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10 Biggest Cities in Wyoming: How Well Do You Know The Cowboy State?

By    |   Thursday, 07 May 2015 12:28 PM

Few people think of "Wyoming" and "cities" together, and this is reasonable, considering that the Cowboy State is the least populous of the 50.

Nevertheless, it's been growing and the growth has been taking place largely in its cities. Still, big can mean small in this Big Sky state just south of Montana; the biggest cities in Wyoming might not be much more than neighborhoods in sprawling Los Angeles.

Los Angeles' Pico-Union neighborhood alone hosts over 44,000 residents, according to the Los Angeles Times, more than all of Wyoming's cities except for Cheyenne and Caspar.

VOTE NOW: Is Wyoming Gov. Matt Mead Doing a Good Job?

The figures below are Census projections for 2013; actual counts are undertaken every 10 years, but these should be reasonable estimates of how many people live in Wyoming's 10 biggest cities:

1. Cheyenne (Population 62,448)

Cheyenne used to be the second-largest city in Wyoming to Casper. Despite Wyoming's reputation as "a great place to retire," the median age in Cheyenne is just 36.5 years old.

2. Casper (Population 59,628)

The state's second-largest city features an amenity not often associated with the Cowboy state: a ski area within a twenty minute drive of downtown, as well as museums and a historic cemetery that has been planted with trees to serve as a park.

3. Laramie (Population 31,814)

According to the U.S. Census Bureau, this nearly 90 percent white city suffers from a poverty rate of over 29 percent despite a low unemployment rate of 3.1 percent, so it may not be a great place to look for a job. The figures here are far worse than for the state as a whole.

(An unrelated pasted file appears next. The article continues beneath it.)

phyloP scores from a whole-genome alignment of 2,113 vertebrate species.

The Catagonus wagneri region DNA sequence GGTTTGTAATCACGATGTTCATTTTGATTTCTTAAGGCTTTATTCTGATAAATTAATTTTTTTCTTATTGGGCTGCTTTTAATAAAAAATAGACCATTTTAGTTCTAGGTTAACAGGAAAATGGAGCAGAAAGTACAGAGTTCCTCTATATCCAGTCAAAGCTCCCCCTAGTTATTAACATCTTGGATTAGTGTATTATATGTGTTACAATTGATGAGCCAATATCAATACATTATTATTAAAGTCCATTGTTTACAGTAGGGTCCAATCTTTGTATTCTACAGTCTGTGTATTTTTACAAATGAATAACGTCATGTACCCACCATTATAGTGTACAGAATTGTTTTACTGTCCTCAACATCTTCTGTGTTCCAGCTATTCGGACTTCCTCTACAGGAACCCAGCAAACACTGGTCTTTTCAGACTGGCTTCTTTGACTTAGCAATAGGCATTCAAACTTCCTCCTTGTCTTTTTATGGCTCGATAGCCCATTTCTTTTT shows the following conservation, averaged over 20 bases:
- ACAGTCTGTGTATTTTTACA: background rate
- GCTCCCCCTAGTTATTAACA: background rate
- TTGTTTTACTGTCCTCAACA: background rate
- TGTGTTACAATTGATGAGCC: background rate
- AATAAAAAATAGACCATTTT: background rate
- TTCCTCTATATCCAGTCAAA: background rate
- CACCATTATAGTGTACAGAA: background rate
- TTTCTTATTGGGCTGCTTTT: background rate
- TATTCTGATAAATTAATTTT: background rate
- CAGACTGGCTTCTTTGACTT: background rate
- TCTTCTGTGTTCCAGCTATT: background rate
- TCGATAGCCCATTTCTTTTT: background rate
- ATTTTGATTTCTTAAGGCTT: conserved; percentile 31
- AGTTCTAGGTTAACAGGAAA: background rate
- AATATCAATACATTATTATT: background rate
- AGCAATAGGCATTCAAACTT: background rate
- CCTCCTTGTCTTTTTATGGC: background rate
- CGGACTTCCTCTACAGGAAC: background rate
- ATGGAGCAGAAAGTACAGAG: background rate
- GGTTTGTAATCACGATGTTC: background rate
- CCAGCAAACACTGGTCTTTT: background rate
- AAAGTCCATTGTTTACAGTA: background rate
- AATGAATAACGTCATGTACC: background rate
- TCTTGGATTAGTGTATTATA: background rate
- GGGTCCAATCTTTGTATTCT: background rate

4. Gillette (Population 31,797)

At only 19 square miles, Gillette thinks big: it strives to become a regional shopping and residential center. Deep in Coal Country, it is looking to develop more coal-fired plants and export energy to other states, which may have an impact on air and water quality, not to mention quality of life. The massive Wyodak strip mine is near Gillette, but employs just 80 workers.

5. Rock Springs (Population 24,138)

Rock Springs attracts nature tourists with its many nearby parks and monuments, including the Seedskadee National Wildlife Refuge, Fossil Butte National Monument, the White Mountain Petroglyphs, and the Flaming Gorge Recreation Area.

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6. Sheridan (Population 17,828)

Sheridan is perhaps one of the few cities that allows bow hunters to pursue deer within its borders — part of an effort to promote local spending. Deer are considered a pest in Sheridan, where they are involved in collisions with local drivers.

7. Green River (Population 12,752)

Promoted heavily to tourists, Green River's claim to fame is the watercourse after which it is named. It is also, like its bigger brother Rock Springs, near to the Seedskadee National Wildlife Refuge and Flaming Gorge.

8. Evanston (Population 12,295)

Evanston offers "a proactive business climate, dedicated workforce, and a heartfelt, small
town attitude," according to the city's website.This includes tax and loan incentives for prospective employers, and subsidized "workforce training."

9. Riverton (Population 10,990)

This Wind River Valley town sees itself as "the rendezvous community of Wyoming, past, present and future," according to the city's website.

10. Jackson (Population 10,135)

Jackson is the actual town within the well-known Jackson Hole area. Its economy derives largely from skiing, camping, and other outdoor recreation.

URGENT: Do You Approve of the Job Matt Mead Is Doing as Wyoming Governor?

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Few people think of "Wyoming" and "cities" together, and this is reasonable, considering that the Cowboy State is the least populous of the 50.
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Thursday, 07 May 2015 12:28 PM
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